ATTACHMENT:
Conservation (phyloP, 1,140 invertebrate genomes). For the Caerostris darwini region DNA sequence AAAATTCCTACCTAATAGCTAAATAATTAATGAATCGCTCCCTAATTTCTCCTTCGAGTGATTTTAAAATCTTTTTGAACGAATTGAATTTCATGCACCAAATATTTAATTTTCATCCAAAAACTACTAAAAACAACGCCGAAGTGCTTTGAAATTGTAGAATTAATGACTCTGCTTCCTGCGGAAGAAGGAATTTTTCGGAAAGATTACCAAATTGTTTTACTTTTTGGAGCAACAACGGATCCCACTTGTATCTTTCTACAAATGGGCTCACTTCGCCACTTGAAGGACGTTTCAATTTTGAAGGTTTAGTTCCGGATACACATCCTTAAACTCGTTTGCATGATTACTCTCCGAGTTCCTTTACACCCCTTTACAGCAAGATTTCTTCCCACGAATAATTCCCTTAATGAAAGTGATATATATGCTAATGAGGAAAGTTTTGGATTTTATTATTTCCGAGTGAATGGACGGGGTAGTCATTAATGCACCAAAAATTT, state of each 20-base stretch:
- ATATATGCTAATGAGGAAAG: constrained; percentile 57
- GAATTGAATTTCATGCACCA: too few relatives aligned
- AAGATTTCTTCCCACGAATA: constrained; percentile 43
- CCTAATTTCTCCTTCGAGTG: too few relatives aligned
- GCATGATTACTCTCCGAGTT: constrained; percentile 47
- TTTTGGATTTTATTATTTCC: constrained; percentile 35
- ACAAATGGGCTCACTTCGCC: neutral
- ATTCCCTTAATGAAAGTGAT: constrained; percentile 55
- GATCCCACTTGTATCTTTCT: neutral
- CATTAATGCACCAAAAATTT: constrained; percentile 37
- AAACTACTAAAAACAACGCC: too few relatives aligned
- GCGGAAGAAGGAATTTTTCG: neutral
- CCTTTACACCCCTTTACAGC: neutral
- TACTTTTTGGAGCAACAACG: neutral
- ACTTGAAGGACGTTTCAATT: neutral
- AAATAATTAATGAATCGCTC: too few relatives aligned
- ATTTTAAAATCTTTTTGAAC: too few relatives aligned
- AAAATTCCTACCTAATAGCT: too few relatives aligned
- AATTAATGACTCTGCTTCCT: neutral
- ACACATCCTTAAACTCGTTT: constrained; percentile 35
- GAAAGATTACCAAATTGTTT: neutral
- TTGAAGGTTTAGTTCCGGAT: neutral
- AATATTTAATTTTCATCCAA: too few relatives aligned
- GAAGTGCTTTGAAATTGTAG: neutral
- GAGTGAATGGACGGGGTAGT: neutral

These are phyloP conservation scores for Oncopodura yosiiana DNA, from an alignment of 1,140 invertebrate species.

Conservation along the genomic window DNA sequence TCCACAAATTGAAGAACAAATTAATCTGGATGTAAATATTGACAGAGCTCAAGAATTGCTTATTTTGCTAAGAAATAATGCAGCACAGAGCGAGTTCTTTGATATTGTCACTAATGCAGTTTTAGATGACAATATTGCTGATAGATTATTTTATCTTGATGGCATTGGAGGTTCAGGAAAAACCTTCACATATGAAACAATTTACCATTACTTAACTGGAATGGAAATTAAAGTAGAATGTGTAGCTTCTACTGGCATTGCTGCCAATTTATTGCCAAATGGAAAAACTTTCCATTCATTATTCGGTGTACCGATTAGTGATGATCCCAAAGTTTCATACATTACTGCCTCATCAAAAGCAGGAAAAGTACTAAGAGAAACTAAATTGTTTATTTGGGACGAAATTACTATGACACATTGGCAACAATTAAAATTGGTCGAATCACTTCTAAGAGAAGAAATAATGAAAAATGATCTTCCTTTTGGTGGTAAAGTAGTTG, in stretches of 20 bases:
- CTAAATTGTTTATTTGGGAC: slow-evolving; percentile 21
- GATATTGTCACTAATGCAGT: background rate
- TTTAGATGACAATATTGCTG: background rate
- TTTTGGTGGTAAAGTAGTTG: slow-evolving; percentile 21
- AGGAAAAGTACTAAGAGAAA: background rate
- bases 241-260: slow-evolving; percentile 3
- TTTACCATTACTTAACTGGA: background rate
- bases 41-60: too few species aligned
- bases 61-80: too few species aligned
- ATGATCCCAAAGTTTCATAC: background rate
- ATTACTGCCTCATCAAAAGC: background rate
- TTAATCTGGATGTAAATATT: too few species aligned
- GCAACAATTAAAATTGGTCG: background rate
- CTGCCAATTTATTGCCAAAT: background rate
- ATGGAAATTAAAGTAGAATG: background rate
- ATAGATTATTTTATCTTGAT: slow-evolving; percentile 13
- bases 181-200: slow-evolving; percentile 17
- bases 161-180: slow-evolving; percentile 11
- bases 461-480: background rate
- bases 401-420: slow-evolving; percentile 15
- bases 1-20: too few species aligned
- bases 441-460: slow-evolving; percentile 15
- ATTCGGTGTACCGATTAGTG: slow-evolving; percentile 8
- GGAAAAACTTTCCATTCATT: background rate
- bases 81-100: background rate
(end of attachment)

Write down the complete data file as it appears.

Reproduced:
Conservation (phyloP, 1,140 invertebrate genomes). For the Caerostris darwini region DNA sequence AAAATTCCTACCTAATAGCTAAATAATTAATGAATCGCTCCCTAATTTCTCCTTCGAGTGATTTTAAAATCTTTTTGAACGAATTGAATTTCATGCACCAAATATTTAATTTTCATCCAAAAACTACTAAAAACAACGCCGAAGTGCTTTGAAATTGTAGAATTAATGACTCTGCTTCCTGCGGAAGAAGGAATTTTTCGGAAAGATTACCAAATTGTTTTACTTTTTGGAGCAACAACGGATCCCACTTGTATCTTTCTACAAATGGGCTCACTTCGCCACTTGAAGGACGTTTCAATTTTGAAGGTTTAGTTCCGGATACACATCCTTAAACTCGTTTGCATGATTACTCTCCGAGTTCCTTTACACCCCTTTACAGCAAGATTTCTTCCCACGAATAATTCCCTTAATGAAAGTGATATATATGCTAATGAGGAAAGTTTTGGATTTTATTATTTCCGAGTGAATGGACGGGGTAGTCATTAATGCACCAAAAATTT, state of each 20-base stretch:
- ATATATGCTAATGAGGAAAG: constrained; percentile 57
- GAATTGAATTTCATGCACCA: too few relatives aligned
- AAGATTTCTTCCCACGAATA: constrained; percentile 43
- CCTAATTTCTCCTTCGAGTG: too few relatives aligned
- GCATGATTACTCTCCGAGTT: constrained; percentile 47
- TTTTGGATTTTATTATTTCC: constrained; percentile 35
- ACAAATGGGCTCACTTCGCC: neutral
- ATTCCCTTAATGAAAGTGAT: constrained; percentile 55
- GATCCCACTTGTATCTTTCT: neutral
- CATTAATGCACCAAAAATTT: constrained; percentile 37
- AAACTACTAAAAACAACGCC: too few relatives aligned
- GCGGAAGAAGGAATTTTTCG: neutral
- CCTTTACACCCCTTTACAGC: neutral
- TACTTTTTGGAGCAACAACG: neutral
- ACTTGAAGGACGTTTCAATT: neutral
- AAATAATTAATGAATCGCTC: too few relatives aligned
- ATTTTAAAATCTTTTTGAAC: too few relatives aligned
- AAAATTCCTACCTAATAGCT: too few relatives aligned
- AATTAATGACTCTGCTTCCT: neutral
- ACACATCCTTAAACTCGTTT: constrained; percentile 35
- GAAAGATTACCAAATTGTTT: neutral
- TTGAAGGTTTAGTTCCGGAT: neutral
- AATATTTAATTTTCATCCAA: too few relatives aligned
- GAAGTGCTTTGAAATTGTAG: neutral
- GAGTGAATGGACGGGGTAGT: neutral

These are phyloP conservation scores for Oncopodura yosiiana DNA, from an alignment of 1,140 invertebrate species.

Conservation along the genomic window DNA sequence TCCACAAATTGAAGAACAAATTAATCTGGATGTAAATATTGACAGAGCTCAAGAATTGCTTATTTTGCTAAGAAATAATGCAGCACAGAGCGAGTTCTTTGATATTGTCACTAATGCAGTTTTAGATGACAATATTGCTGATAGATTATTTTATCTTGATGGCATTGGAGGTTCAGGAAAAACCTTCACATATGAAACAATTTACCATTACTTAACTGGAATGGAAATTAAAGTAGAATGTGTAGCTTCTACTGGCATTGCTGCCAATTTATTGCCAAATGGAAAAACTTTCCATTCATTATTCGGTGTACCGATTAGTGATGATCCCAAAGTTTCATACATTACTGCCTCATCAAAAGCAGGAAAAGTACTAAGAGAAACTAAATTGTTTATTTGGGACGAAATTACTATGACACATTGGCAACAATTAAAATTGGTCGAATCACTTCTAAGAGAAGAAATAATGAAAAATGATCTTCCTTTTGGTGGTAAAGTAGTTG, in stretches of 20 bases:
- CTAAATTGTTTATTTGGGAC: slow-evolving; percentile 21
- GATATTGTCACTAATGCAGT: background rate
- TTTAGATGACAATATTGCTG: background rate
- TTTTGGTGGTAAAGTAGTTG: slow-evolving; percentile 21
- AGGAAAAGTACTAAGAGAAA: background rate
- bases 241-260: slow-evolving; percentile 3
- TTTACCATTACTTAACTGGA: background rate
- bases 41-60: too few species aligned
- bases 61-80: too few species aligned
- ATGATCCCAAAGTTTCATAC: background rate
- ATTACTGCCTCATCAAAAGC: background rate
- TTAATCTGGATGTAAATATT: too few species aligned
- GCAACAATTAAAATTGGTCG: background rate
- CTGCCAATTTATTGCCAAAT: background rate
- ATGGAAATTAAAGTAGAATG: background rate
- ATAGATTATTTTATCTTGAT: slow-evolving; percentile 13
- bases 181-200: slow-evolving; percentile 17
- bases 161-180: slow-evolving; percentile 11
- bases 461-480: background rate
- bases 401-420: slow-evolving; percentile 15
- bases 1-20: too few species aligned
- bases 441-460: slow-evolving; percentile 15
- ATTCGGTGTACCGATTAGTG: slow-evolving; percentile 8
- GGAAAAACTTTCCATTCATT: background rate
- bases 81-100: background rate